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A pretty good chart ruined by some naive analysis

The following chart showing wage gaps by gender among U.S. physicians was sent to me via Twitter:


The original chart was published by the Stat News website (link).

I am most curious about the source of the data. It apparently came from a website called Doximity, which collects data from physicians. Here is a link to the PR release related to this compensation dataset. However, the data is not freely available. There is a claim that this data come from self reports by 36,000 physicians.

I am not sure whether I trust this data. For example:


Do I believe that physicians in North Dakota earn the highest salaries on average in the nation? And not only that, they earn almost 30% more than the average physician in New York. Does the average physician in ND really earn over $400K a year? If you are wondering, the second highest salary number comes from South Dakota. And then Idaho.  Also, these high-salary states are correlated with the lowest gender wage gaps.

I suspect that sample size is an issue. They do not report sample size at the level of their analyses. They apparently published statistics at the level of MSAs. There are roughly 400 MSAs in the U.S. so at that level, on average, they have only 90 samples per MSA. When split by gender, the average sample size is less than 50. Then, they are comparing differences, so we should see the standard errors. And finally, they are making hundreds of such comparisons, for which some kind of multiple-comparisons correction is needed.

I am pretty sure some of you are doctors, or work in health care. Do those salary numbers make sense? Are you moving to North/South Dakota?


Turning to the Visual corner of the Trifecta Checkup (link), I have a mixed verdict. The hover-over effect showing the precise values at either axes is a nice idea, well executed.

I don't see the point of drawing the circle inside a circle.  The wage gap is already on the vertical axis, and the redundant representation in dual circles adds nothing to it. Because of this construct, the size of the bubbles is now encoding the male average salary, taking attention away from the gender gap which is the point of the chart.

I also don't think the regional analysis (conveyed by the colors of the bubbles) is producing a story line.


This is another instance of a dubious analysis in this "big data" era. The analyst makes no attempt to correct for self-reporting bias, and works as if the dataset is complete. There is no indication of any concern about sample sizes, after the analyst drills down to finer areas of the dataset. While there are other variables available, such as specialty, and other variables that can be merged in, such as income levels, all of which may explain at least a portion of the gender wage gap, no attempt has been made to incorporate other factors. We are stuck with a bivariate analysis that does not control for any other factors.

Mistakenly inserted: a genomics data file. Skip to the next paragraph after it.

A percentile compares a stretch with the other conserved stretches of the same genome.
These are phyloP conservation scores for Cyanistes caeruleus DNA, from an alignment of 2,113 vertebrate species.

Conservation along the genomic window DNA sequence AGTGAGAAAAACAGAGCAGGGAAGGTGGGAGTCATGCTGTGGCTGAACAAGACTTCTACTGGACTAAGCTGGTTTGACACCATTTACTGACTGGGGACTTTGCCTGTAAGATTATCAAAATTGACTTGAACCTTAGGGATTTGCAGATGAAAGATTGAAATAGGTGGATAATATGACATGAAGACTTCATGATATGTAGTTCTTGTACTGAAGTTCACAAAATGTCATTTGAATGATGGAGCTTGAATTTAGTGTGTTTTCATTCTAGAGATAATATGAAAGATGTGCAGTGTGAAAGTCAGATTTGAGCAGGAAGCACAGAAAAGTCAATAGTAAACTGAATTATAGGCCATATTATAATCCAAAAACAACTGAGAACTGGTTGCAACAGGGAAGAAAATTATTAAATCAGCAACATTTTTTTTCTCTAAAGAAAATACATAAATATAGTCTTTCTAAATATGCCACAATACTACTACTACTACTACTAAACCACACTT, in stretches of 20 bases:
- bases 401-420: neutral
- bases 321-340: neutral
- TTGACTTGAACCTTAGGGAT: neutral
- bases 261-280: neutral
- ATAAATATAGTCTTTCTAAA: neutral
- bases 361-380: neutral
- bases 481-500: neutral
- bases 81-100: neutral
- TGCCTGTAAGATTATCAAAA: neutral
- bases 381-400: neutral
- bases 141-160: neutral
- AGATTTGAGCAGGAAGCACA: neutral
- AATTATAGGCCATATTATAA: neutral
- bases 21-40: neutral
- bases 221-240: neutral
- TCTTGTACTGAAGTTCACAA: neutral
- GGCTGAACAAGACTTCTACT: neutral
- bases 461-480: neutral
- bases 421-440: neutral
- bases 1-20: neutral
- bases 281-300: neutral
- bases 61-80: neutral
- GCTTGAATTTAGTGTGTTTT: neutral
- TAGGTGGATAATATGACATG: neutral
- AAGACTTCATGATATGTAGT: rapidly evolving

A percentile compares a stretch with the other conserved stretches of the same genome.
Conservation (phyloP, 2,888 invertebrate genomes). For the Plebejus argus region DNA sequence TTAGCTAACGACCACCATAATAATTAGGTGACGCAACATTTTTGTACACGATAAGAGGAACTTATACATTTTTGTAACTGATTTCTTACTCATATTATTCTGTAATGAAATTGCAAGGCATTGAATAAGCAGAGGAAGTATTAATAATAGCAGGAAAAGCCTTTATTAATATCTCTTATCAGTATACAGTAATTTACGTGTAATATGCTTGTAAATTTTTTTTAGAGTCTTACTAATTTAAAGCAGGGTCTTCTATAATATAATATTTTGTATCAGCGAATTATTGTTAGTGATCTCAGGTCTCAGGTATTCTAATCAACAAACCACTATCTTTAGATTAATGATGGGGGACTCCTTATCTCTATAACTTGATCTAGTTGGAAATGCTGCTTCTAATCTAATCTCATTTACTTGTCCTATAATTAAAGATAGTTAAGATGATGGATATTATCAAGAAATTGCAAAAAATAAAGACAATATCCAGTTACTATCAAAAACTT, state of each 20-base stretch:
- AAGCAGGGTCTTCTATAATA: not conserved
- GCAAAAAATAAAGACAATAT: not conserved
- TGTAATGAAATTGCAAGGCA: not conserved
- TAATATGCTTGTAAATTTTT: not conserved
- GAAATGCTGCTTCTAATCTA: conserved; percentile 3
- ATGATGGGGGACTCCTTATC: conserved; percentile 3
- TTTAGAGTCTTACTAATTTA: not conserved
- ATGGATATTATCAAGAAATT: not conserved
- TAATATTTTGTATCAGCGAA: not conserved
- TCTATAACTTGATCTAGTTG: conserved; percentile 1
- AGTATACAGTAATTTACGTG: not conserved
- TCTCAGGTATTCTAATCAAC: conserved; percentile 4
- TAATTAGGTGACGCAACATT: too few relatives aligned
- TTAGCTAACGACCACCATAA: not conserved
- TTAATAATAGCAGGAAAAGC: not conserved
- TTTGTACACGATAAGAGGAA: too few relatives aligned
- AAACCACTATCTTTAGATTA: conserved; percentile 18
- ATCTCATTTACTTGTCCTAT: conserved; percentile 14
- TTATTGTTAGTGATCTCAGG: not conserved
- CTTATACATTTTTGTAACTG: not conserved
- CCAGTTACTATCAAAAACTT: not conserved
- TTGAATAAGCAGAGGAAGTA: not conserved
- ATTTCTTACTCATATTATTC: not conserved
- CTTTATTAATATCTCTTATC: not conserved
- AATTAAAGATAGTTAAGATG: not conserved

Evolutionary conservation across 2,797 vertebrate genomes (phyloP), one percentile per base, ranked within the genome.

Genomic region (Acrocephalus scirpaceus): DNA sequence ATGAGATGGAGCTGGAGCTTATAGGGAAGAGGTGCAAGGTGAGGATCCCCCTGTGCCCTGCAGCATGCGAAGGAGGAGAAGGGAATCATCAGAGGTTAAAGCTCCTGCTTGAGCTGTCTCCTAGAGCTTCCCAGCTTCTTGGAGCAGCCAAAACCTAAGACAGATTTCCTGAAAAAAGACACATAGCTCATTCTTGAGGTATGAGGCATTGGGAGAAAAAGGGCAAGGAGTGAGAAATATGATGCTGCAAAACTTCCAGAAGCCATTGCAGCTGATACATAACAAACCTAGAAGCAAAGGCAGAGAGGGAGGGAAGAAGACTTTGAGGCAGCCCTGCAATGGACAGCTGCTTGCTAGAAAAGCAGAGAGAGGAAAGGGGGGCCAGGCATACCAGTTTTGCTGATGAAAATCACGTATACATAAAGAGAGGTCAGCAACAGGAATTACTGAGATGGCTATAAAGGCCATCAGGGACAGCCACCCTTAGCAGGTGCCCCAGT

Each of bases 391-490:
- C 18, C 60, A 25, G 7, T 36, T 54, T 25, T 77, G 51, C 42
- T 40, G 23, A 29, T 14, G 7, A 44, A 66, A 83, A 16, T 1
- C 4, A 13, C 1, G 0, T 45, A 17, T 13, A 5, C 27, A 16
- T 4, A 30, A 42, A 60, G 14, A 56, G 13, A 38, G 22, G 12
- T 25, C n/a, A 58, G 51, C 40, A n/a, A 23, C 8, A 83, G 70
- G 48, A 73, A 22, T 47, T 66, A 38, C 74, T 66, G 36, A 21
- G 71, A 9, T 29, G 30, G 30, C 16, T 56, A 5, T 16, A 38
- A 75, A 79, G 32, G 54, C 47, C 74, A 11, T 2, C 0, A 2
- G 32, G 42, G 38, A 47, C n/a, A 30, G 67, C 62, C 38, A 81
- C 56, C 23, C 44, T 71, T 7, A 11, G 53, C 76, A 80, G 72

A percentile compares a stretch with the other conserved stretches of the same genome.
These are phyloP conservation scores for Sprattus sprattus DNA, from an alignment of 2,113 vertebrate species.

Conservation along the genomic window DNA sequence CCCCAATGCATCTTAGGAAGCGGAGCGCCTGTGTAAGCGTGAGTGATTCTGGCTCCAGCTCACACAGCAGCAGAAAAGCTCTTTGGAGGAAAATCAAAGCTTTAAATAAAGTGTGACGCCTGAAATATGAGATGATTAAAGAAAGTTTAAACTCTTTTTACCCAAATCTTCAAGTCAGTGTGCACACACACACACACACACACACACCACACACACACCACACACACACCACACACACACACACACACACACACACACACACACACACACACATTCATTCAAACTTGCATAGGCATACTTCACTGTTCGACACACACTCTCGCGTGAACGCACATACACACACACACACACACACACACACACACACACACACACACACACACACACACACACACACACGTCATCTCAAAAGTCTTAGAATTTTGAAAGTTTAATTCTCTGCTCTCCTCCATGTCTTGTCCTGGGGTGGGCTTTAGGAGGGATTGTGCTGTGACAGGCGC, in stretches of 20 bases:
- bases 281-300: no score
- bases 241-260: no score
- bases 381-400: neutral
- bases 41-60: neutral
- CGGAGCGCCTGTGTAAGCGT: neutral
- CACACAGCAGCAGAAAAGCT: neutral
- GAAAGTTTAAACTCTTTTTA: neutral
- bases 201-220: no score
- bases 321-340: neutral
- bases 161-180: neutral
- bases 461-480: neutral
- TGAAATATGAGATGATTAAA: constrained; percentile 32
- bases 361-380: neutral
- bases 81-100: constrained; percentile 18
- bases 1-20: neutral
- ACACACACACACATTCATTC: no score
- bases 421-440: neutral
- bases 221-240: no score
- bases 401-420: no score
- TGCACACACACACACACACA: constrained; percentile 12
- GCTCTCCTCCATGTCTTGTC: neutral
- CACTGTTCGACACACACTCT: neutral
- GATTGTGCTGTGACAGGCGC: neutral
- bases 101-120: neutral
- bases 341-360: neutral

Last but not least, the analyst draws a bold conclusion from the overly simplistic analysis. Here, we are told: "If you want that big money, you can't be a woman." (link)


P.S. The Stat News article reports that the researchers at Doximity claimed that they controlled for "hours worked and other factors that might explain the wage gap." However, in Doximity's own report, there is no language confirming how they included the controls.



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Will Stahl-Timmins

Thanks for taking a look at this. I'd guess it's a pretty hard area to collect reliable data on, and the broad message that there is a huge disparity between men and women is probably worth highlighting, even if the data quality is limited at this stage.

The design decisions are definitely questionable though. If you inspect the SVG code for the chart, you can see that the circle areas are a bit weird too. Taking Missouri as an example. The wage gap there is $256k to $364k (42% higher for men). The radius of the two circles is 4.8px for women, and 13.5px for men (so 180% bigger for men). That's bad enough, but the eye processes area more naturally, so bubble charts like this are supposed to use circle area instead of radius. The area of the women's circle is 72.5px, and the men's 568.7px - or 685% bigger. Not sure why this 42% difference is represented with an object that's 685% bigger - or am I missing something?

The data is shocking enough as it is, without having to exaggerate the point!


A doctor friend of mine did move from New York State to North Dakota for a huge payout - easily $100k/year more than he would have made in New York State.

I am surprised Hawaii is low, however.


Adrian: Good to know. I wonder why that would be the case!
Will: Thanks for sending me the graphic. And yes, the encoding sounds really suspicious. The visual form of showing the gap as a donut is very ineffective even without the encoding problem.


I'm a med student and we hear a decent amount about the pay difference in the midwest vs. the coasts. The midwest is mostly fee-for-service (FFS) model of paying and there isn't the same level of saturation as on the coasts and the cities. So if you're doing FFS and you're the only game in town, you can charge whatever you want for any test/imaging you do.


Supply and demand. If you want a good doctor to move to North Dakota, you will need to pay him more. Inversely, Hawaii is a very desirable place to live, hence easy to attract doctors.

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